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Yes, but they let NS tear down the concourse and put in the intermodal terminal. I'm not saying that's a bad thing, but those shots only can exist in history now.
Yes, but they let NS tear down the concourse and put in the intermodal terminal. I'm not saying that's a bad thing, but those shots only can exist in history now. None of those platforms exist anymore. At least they saved the priceless wall murals from the inside and put them in the airport terminal building.Inprinter
Why would they keep the concourse, it has no use in modern rail transportation, Amtrak had two trains at the most running through Cincinnati, the price for the upkeep for CUT is shall we say quite high, it was a tradeoff and I stand by what I said, thank you residents of Cincinnati and Hamilton County for saving the main jewel of the Queen City. In the process it created a bunch of jobs.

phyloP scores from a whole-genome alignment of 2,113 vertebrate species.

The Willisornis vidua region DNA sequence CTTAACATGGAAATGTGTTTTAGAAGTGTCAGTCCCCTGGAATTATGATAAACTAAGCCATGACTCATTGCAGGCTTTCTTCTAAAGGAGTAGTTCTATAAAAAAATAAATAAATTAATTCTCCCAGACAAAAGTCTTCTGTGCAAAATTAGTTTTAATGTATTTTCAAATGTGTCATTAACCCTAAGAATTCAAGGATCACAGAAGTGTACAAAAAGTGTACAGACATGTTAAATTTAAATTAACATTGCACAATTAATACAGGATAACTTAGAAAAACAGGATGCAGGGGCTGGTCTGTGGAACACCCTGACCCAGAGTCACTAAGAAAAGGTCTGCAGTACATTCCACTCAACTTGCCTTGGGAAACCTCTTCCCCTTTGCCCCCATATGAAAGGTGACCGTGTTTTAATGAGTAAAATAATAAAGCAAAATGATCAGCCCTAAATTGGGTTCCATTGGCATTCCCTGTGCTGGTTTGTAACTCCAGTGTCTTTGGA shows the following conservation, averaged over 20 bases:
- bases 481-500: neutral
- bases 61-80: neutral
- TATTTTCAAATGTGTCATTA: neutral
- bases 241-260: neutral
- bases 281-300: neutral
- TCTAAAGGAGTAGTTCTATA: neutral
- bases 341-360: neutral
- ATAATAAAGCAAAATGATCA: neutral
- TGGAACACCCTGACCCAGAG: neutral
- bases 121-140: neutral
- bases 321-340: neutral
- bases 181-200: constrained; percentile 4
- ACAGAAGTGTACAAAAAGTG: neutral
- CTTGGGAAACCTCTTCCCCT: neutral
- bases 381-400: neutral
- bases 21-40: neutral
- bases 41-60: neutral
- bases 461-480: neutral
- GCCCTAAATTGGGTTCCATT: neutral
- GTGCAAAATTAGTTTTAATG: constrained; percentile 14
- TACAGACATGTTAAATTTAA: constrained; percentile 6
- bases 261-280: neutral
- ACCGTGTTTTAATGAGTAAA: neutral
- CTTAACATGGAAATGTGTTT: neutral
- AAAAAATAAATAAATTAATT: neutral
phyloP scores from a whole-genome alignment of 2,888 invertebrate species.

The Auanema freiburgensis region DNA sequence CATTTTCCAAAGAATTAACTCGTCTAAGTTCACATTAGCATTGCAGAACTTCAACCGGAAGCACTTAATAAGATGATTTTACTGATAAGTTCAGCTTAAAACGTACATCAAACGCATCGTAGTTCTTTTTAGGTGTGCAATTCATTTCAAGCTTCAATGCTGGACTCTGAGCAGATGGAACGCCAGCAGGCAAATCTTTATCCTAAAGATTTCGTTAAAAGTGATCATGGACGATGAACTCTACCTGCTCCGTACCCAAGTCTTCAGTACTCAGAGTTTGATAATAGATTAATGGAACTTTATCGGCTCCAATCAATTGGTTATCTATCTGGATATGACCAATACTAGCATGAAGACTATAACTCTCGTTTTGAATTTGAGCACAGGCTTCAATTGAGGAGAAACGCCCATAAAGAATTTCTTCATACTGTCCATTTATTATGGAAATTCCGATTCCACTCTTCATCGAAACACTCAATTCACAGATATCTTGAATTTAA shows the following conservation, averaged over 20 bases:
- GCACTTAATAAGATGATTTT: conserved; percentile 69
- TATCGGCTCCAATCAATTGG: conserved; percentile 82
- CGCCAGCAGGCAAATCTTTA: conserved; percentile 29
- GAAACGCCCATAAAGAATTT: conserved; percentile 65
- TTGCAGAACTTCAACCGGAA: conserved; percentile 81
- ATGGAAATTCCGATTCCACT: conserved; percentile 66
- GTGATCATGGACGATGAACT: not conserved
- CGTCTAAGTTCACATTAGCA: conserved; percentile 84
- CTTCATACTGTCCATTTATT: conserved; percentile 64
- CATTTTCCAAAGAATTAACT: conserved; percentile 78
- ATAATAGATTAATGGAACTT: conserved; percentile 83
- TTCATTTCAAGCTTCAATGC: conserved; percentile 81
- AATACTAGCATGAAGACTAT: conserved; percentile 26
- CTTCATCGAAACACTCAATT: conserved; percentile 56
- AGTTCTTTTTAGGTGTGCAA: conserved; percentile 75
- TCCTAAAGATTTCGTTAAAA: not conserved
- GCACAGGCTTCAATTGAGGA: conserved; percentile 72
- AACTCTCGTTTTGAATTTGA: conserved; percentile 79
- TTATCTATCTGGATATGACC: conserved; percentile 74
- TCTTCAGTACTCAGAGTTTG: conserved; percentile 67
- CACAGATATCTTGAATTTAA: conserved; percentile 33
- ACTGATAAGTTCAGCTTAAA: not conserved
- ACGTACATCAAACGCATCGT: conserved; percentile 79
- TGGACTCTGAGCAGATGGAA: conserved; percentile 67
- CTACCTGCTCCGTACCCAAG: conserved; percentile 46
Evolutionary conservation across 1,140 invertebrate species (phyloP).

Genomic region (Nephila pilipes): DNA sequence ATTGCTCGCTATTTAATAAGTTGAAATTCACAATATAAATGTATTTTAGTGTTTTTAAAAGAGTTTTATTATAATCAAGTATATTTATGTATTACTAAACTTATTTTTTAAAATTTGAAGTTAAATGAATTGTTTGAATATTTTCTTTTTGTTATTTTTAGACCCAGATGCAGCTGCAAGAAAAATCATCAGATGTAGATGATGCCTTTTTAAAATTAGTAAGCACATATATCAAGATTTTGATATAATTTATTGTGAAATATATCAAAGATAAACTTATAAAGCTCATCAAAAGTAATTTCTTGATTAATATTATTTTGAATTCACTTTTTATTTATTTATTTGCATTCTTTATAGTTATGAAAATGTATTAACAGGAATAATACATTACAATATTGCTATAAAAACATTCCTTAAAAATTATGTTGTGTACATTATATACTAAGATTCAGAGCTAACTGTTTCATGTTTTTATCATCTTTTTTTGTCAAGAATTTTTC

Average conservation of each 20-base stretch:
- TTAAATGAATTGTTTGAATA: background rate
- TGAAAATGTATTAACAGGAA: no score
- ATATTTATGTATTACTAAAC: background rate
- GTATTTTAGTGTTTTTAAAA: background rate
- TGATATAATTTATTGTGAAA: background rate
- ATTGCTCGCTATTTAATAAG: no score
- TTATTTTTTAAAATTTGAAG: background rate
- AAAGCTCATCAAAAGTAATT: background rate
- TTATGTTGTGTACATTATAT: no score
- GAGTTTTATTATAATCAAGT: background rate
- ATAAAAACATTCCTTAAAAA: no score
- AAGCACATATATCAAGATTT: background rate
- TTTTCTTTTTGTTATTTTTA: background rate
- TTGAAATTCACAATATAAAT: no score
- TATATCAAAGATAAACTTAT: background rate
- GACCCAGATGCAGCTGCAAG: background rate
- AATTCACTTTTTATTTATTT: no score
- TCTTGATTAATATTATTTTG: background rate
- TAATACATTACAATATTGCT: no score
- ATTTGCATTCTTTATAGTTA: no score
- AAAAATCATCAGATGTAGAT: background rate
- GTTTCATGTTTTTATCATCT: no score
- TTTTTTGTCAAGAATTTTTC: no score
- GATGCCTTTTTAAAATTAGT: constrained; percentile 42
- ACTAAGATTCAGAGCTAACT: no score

Awesome pictures indeed. I really like the ones of that NYC Engine. I don't remember ever seeing that paint scheme with the X on the front. I made that one my desktop background. As for Tower "A" I want that massive interlocking board to hang on my wall
Wes, are you talking about the C&O of Indiana bridge which came down from Western Hills? The picture is toward the end of the book at the top of the right hand page. That is a neat book because of the great pictures of CUT in it, got mine at the bookstore at CUT. At the end of the book is a couple of pictures of some tains hauling fill dirt down from Bald Knob for the construction of CUT, my Dad was a fireman on some of those trains.
Are you looking for something like this? We are on the Chessie Steam Special in 1977 heading south on the B&O getting ready to go to North Vernon. The long trestle on the left is the C&O of Indiana coming downgrade into their yard. This was taken near Liberty Street. Photo by Jim Latimer.
Yes, that's exactly the sort of pictures I've been looking for. I find it almost mind-boggling that by 1982, when the N&W and Southern merged, there were no traces to be seen of this bridge that once went over Gest Street and, as I've mentioned, I was unaware of its existence until I checked out the CUT book via an interlibrary loan. Did it not curve around and was it south of the Western Hills viaduct? I'm really not certain.